Thursday, March 14, 2013


George is gone.  Becoming part of our family at six-weeks old, after 13 years and five-plus months, he left last Friday morning at 4:30.  

At night when I lie down knowing that I must sleep in case I wake up and have to go to work, mournful sighs seep out of the part of me where George used to live.  For a long moment, I thought of hanging myself, maybe somewhere near our landlord's appliance-train in the northeastern corner of our backyard.  This morning, I scanned the yard for an easily accessible stout tree, then remembered -- I live in an urban desert. 

Frankly, something about the choices and options of how to end a life seem limited, at best.   As with most parts of life, the less money you have, your do-in-yourself options barely exist.  I mean...walk in front of a bus, jump off a bridge.  That's pretty much it for the poor folks.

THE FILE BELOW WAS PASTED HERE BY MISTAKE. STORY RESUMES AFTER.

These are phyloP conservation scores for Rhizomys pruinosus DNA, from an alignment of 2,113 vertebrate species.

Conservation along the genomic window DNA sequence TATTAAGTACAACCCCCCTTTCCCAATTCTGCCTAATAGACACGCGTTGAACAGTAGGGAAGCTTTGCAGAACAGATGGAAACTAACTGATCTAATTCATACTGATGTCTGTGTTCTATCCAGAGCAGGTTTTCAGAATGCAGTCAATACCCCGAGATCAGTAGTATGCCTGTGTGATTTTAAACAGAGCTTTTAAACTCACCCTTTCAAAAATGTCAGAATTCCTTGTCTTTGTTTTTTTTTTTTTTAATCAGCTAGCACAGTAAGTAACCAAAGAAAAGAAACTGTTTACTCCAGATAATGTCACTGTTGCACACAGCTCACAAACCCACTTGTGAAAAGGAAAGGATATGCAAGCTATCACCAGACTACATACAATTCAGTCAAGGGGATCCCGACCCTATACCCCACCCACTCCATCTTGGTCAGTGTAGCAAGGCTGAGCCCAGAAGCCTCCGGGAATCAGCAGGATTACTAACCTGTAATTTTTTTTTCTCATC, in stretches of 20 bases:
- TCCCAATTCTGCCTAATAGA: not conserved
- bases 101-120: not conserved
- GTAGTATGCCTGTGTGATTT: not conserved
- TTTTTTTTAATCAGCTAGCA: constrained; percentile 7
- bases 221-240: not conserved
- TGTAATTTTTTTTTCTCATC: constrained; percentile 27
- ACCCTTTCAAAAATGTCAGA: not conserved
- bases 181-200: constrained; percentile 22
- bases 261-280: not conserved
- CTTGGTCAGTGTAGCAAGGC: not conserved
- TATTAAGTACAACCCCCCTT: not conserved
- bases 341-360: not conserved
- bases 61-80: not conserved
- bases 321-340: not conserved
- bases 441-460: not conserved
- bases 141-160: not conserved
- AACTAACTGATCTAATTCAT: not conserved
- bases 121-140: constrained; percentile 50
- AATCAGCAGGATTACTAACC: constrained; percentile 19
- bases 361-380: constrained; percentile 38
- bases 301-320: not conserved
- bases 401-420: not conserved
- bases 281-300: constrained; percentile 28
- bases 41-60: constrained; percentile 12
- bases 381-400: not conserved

You'd think when it came to the end of one's life choice that God might demonstrate a flash of equitable charity -- all same in the end?  Equal at the end -- one swift shared moment. 

Rhetorically, we catch ourselves often saying, "I know how you feel..."   I think it's possible that we might know how a person really feels, yet I'm fully aware of the impossibility of actually knowing. When surrendering to my daydreams in the middle of the night, I like to amuse myself:  I think of the possibility of everyone's "last" feeling being the same, precisely the same.  It would be the sole opportunity to be certain that we know how someone else "feels."

One bona fide collective experience felt in a singular way.  It seems like God might opt to do something propicious in that singular last gasp.  Finally a single truth, an exclusive experience -- a universally shared intimacy, at the end. 

It's like there's something stuck in my throat. It tastes like sadness.